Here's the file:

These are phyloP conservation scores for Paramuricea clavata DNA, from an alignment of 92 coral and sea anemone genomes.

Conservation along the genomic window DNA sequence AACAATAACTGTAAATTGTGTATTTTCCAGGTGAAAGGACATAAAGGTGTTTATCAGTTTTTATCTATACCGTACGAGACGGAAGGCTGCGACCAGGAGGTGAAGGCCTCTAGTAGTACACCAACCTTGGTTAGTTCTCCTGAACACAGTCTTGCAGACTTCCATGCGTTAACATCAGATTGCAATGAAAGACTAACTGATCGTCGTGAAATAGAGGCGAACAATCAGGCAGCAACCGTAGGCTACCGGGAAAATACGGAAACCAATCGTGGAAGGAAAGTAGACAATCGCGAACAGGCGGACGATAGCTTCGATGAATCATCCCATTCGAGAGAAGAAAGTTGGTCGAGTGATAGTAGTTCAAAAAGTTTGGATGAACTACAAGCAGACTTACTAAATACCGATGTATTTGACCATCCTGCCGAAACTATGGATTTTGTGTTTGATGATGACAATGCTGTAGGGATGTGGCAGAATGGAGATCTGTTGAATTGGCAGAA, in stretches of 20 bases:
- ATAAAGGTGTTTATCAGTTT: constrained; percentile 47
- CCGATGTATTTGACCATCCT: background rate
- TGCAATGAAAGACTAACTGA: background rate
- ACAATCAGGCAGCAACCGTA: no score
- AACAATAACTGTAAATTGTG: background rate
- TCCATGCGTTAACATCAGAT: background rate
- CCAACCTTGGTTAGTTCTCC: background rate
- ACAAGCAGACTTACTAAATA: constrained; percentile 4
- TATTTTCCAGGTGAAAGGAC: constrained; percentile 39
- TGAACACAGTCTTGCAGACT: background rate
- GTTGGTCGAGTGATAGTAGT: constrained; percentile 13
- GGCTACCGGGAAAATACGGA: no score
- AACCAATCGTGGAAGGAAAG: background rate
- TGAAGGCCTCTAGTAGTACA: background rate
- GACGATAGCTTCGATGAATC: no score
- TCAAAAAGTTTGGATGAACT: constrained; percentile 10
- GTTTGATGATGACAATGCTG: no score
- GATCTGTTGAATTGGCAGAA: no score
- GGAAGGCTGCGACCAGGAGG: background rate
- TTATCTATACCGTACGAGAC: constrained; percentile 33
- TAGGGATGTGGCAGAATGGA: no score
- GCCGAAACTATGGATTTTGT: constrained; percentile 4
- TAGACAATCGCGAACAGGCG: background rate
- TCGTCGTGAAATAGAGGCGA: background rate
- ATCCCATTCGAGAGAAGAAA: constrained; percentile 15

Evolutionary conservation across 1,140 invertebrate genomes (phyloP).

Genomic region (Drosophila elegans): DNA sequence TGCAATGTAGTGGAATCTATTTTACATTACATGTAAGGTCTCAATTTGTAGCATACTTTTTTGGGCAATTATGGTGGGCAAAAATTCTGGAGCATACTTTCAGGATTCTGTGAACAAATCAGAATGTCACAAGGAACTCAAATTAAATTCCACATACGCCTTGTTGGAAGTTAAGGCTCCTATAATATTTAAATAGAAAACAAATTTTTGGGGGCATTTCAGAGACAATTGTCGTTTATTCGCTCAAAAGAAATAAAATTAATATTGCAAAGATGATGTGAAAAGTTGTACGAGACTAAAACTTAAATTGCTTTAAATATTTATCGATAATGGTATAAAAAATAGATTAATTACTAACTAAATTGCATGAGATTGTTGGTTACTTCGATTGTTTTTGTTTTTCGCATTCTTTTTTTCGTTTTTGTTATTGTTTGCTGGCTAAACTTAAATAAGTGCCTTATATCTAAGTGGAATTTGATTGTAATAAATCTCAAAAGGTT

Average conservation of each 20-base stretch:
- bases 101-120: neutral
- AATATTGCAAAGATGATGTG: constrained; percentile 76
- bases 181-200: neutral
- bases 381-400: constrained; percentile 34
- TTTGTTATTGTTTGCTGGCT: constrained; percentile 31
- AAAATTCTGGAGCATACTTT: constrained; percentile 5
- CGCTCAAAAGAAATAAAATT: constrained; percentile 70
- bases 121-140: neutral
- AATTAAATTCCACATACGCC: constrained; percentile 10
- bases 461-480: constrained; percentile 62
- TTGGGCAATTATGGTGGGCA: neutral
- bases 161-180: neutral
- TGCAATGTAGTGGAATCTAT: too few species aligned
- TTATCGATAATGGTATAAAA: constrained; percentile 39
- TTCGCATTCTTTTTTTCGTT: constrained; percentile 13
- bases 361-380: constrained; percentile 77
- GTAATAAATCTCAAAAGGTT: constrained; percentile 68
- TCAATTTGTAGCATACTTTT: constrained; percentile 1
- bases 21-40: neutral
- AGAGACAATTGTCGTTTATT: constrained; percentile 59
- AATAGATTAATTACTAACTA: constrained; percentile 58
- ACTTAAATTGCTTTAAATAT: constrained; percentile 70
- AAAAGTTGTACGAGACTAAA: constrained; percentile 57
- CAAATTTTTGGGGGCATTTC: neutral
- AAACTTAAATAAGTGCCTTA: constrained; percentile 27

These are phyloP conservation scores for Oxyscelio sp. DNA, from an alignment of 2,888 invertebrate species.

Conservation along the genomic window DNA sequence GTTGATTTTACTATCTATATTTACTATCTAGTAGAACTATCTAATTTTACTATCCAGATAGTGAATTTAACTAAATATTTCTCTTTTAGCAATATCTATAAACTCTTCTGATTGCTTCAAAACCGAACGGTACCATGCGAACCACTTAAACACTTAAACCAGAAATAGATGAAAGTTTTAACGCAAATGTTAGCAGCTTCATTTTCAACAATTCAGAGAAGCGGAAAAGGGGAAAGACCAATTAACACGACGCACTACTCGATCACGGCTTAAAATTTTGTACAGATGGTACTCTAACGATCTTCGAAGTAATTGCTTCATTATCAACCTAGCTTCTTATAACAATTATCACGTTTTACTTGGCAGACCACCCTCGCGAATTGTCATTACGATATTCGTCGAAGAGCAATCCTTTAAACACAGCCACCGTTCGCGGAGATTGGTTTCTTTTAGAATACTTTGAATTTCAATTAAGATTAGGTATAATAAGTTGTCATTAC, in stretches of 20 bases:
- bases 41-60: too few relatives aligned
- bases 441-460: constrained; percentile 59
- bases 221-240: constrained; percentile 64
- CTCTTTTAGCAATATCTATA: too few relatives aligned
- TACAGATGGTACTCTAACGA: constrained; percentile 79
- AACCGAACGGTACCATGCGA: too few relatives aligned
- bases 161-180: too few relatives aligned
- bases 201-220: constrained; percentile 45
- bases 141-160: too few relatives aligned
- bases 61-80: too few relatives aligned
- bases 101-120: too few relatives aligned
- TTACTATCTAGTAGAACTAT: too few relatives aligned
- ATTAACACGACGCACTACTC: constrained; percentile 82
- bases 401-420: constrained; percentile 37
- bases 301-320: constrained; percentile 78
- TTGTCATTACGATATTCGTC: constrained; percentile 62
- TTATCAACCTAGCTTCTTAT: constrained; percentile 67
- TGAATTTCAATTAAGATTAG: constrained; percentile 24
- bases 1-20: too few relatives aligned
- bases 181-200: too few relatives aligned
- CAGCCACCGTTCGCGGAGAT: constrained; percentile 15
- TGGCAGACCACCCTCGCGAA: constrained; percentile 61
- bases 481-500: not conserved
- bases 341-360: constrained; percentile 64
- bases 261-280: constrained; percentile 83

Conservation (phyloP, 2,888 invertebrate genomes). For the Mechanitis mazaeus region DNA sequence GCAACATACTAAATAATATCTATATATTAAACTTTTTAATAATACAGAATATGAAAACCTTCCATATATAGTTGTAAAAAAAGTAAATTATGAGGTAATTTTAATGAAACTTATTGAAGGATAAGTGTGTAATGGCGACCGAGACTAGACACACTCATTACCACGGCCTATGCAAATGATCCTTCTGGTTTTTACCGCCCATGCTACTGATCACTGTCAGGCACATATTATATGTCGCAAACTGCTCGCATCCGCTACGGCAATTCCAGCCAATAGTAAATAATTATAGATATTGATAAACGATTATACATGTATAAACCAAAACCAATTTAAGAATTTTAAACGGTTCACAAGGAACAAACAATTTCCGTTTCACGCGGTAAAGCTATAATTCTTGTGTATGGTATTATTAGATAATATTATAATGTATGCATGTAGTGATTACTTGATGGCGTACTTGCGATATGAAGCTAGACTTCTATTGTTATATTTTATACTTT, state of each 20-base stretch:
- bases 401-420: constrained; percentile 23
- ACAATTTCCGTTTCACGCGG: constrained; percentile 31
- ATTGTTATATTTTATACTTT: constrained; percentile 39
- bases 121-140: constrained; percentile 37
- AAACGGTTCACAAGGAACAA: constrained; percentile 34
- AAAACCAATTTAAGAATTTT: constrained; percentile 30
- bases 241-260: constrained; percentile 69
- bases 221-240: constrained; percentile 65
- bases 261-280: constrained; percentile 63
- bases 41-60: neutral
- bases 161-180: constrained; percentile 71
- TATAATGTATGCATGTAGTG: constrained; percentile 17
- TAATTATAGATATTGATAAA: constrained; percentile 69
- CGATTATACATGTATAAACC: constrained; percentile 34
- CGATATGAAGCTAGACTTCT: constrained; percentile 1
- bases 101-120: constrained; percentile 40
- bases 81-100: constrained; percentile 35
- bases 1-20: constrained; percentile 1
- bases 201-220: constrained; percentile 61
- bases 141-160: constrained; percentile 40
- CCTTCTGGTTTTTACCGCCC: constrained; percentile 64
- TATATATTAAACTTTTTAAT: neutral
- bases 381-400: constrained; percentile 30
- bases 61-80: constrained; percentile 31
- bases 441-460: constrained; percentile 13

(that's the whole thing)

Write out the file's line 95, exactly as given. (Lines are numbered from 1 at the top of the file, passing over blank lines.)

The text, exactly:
- TATAATGTATGCATGTAGTG: constrained; percentile 17